— are bundling maximum donations to his campaign
[https://roundcube.mayfirst.org/IYhYJY6dbK2HTxIv/#NOP] . And that's
because the PRO Act won't go any further under Biden than the Employee
Free Choice Act (EFCA) did under the Obama-Biden administration
which claimed to be in favor of "card check" recognition of unions but
prioritized other legislative goals instead. 

Unlike EFCA, the PRO Act doesn't require all employers to recognize
unions if a majority of their workers sign cards affirming their
support. The bill's sponsors act as if just tinkering with the NLRB
election process — while adding language repealing right-to-work
laws in twenty-seven states, legalizing secondary boycotts and
picketing, and banning permanent replacement of strikers — will make
labor law reform more popular on Capitol Hill. This is magical
thinking. As soon as there's any real chance of the PRO Act being
enacted in both the House and Senate, under a new administration,
there will be a concerted employer campaign against it, on a greater
scale far greater than past management opposition to EFCA.

As _In These Times__ _reported
[https://inthesetimes.com/working/entry/22292/pro_act_labor_workers_house_union_democrats_pelosi).] last
month, "card check" is still an avowed goal of Sanders and  Warren"
in "their own plans for empowering workers and labor unions." But
there's a big difference between having labor-related "plans" and
actually intervening in labor disputes to help workers build power —
or fend off management attacks. 


In his response to CWA's 2020 presidential candidate questionnaire
[https://cwapolitical.org/sanders2020/], Sanders spelled out his long
and unusually close working relationship with CWA members
[https://roundcube.mayfirst.org/IYhYJY6dbK2HTxIv/#NOP]  of all
kinds. "The list is not fully comprehensive," he noted. "But it's a
snapshot of our great history together—and a glimpse of how
promising and bold our future together will be, with your support." 

The CWA national union endorsed Sanders in 2016, after a binding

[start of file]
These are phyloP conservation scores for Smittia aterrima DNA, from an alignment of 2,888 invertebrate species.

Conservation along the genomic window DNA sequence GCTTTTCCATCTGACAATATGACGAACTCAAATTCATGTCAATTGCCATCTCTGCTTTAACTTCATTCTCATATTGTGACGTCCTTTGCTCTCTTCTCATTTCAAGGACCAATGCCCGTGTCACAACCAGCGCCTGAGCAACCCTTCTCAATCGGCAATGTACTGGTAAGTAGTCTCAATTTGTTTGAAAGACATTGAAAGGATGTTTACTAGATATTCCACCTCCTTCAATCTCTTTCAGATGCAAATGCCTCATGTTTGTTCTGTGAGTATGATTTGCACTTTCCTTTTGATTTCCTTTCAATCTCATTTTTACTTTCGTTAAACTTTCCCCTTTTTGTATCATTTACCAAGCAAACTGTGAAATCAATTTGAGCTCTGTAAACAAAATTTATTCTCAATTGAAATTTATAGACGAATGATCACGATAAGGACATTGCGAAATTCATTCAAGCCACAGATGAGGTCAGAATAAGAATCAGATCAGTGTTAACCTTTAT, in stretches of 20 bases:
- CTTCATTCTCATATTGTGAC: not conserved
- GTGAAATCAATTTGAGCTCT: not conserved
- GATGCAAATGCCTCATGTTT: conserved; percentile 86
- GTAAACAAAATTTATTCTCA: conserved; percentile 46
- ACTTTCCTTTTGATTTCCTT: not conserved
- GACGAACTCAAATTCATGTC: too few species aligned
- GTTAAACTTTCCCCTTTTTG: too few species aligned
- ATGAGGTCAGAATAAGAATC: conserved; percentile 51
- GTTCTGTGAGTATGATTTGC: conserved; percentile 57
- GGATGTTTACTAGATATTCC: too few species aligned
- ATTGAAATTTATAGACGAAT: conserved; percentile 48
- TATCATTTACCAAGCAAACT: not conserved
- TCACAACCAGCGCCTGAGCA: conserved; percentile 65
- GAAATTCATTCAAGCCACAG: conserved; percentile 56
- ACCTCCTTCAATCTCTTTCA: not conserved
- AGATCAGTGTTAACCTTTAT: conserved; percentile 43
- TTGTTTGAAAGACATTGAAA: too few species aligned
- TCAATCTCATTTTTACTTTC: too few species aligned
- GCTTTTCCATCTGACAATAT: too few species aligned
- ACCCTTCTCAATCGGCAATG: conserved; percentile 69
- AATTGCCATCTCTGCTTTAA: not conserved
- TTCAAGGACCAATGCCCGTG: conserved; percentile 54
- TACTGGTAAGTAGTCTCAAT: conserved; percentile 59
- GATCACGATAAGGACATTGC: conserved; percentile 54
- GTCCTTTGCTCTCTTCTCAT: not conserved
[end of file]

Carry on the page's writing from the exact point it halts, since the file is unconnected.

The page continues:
membership poll. UPTE-CWA, which represents 15,000 employees of the
University of California, has already gone ahead with its own Sanders
endorsement, after collecting and sharing information about all
current candidates and letting the rank-and-file decide. Sanders won
with 66 percent. (Warren came in second with 22 percent.) 

But CWA headquarters in Washington still hasn't conducted a national
presidential endorsement poll for 2020 and, some officials are
actively discouraging other locals from backing Sanders on their own,
like UPTE-CWA did.

In Boston, the political action committee of IBEW Local 2222 urged its
several thousand Verizon members to vote for Bernie in the
Massachusetts primary — even though IBEW national officials have
endorsed Biden. That top-down decision led 1,300 working electricians
to sign a protest petition
[https://inthesetimes.com/working/entry/22315/ibew-labor-bernie-sanders-joe-biden-endorsement] demanding
that the union back Sanders instead because of his "transformative
vision for expanding the labor movement, as well as the democracy and
solidarity that his campaign embodies." 

A similar internal union rift occurred in Nevada, when UNITE-HERE
leaders depicted Sanders' support for Medicare for All  as a threat
to negotiated benefit coverage— but many of the
union's rank-and-file members
[https://jacobinmag.com/2020/02/bernie-sanders-nevada-las-vegas-strip-caucus] favored
Sanders anyway. 

Meanwhile, Bernie's primary adversaries — whether corporate backed
or just less committed to labor — are pummeling him from all
directions, with heavy Super-PAC spending on negative ads and debate
stage gang ups. When local unions anywhere have been under equivalent
fire, Bernie has always rushed to their side—without even waiting
for a formal request for help.

If past beneficiaries of Sanders' labor support don't return that
favor soon, they may discover there's a price to be paid, down the
road, for acting like solidarity is a one-way street.

_[Steve Early was an organizer and international union representative
for the Communications Workers of America in New England from 1980 to
2007. He was a founding member of Labor for Bernie in 2015 and has
authored four books on labor and politics, including Refinery Town:
Big Oil, Big Money, and the Remaking of An American City. He can be
reached at [log in to unmask]]_

	* [https://portside.org/node/22340/printable/print]